By Olin Ericksen
March 23 -- If nurses, teachers, firefighters, police
and other moderately paid workers can afford to live and work
in an increasingly ritzy Santa Monica years from now, they
might trace it back to a single meeting held this week.
Almost three dozen community members from schools, hospitals,
businesses, neighborhood groups and the City met for the first
time Monday to hash out the goals and form subcommittees to
examine “workforce housing” for local employees.
"The kick-off meeting was a true success," said
City Manager Lamont Ewell who has said the issue is a top
priority in a community straining under a serious shortage
"We each understand that the task before us will be difficult,
yet important to the City's future, given the great minds
that we have working on this challenge,” Ewell said.
Other City officials said the eclectic group of community
voices present at the meeting would help steer the broader
conversation to specifics.
"We had very enthusiastic participation from the broad
spectrum of stakeholders," said Kate Vernez, assistant
to the City Manager for community and government relations.
"The main purpose was it was the inaugural meeting as
well as an organizing meeting"
Iao Katagari, who serves as deputy vice president for the
office of external affairs at the RAND Corporation, a well-known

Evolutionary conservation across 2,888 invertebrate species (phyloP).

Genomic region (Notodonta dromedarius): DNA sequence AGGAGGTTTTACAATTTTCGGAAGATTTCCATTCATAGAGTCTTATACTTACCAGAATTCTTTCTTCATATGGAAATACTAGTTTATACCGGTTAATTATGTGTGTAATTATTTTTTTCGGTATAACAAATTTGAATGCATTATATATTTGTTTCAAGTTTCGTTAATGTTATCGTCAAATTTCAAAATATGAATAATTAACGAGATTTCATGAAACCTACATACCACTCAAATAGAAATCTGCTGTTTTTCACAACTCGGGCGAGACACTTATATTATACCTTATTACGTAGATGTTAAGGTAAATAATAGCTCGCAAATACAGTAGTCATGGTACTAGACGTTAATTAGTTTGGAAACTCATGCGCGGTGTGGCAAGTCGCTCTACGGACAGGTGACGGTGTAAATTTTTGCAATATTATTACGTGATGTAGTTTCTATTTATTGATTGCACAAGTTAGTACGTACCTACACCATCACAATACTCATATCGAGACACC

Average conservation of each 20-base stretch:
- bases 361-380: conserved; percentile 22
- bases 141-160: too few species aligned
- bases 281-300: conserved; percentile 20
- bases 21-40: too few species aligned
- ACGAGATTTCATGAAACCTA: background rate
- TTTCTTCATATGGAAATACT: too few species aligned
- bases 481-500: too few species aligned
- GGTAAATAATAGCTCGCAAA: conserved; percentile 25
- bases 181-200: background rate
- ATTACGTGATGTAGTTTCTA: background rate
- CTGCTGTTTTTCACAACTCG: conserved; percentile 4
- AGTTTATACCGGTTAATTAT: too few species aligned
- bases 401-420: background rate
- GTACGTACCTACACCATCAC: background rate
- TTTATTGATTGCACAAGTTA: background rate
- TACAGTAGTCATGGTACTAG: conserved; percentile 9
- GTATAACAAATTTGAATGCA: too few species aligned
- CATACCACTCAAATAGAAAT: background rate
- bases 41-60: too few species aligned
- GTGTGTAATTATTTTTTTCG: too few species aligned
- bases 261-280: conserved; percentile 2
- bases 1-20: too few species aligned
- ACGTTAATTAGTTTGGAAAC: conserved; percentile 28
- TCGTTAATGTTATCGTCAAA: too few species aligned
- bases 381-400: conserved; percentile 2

Santa Monica-based think tank, was elected to chair the task
Three subcommittees were also formed, including one that
will examine "assessing essential tools available to
the group" and another to look into "land-use, transportation
A third subcommittee was added later that would define which
workforce -- City or private employees or both and the types
of occupations -- the process should serve, as well as the
consumer choices available.
Through the process, Vernez said, the subcommittees will
help decide not only who will be eligible for workforce housing,
but how they will be best served.
Whether homeownership will be a goal and if the venture should
be public or private or both will be decided in coming months.
"What's significant about this effort is this is community
driven," Vernez said. "Major institutions (like
hospitals) have land where that can also be part of the solution."
With City officials estimating 80 percent of Santa Monica's
workforce lives outside the City, much of the focus Monday
was on finding ways to help members of key professions move
to the increasingly upscale city.
“The larger themes brought up was for the need to look
at options for income groups priced out of the market that
form the backbone of the local community," said Vernez.
Teachers, nurses, emergency personnel and others were all
mentioned as the types of occupations the community may want
Keeping an economically diverse community in the face of
ever increasing market forces, such as astronomical land values,
rising rents and escalating mortgages payments was also an
issue many wanted to explore, Vernez said.
The task force and its subcommittees will hold alternate
bi-monthly meeting and a preliminary report could be presented
to the City Council in six to eight months.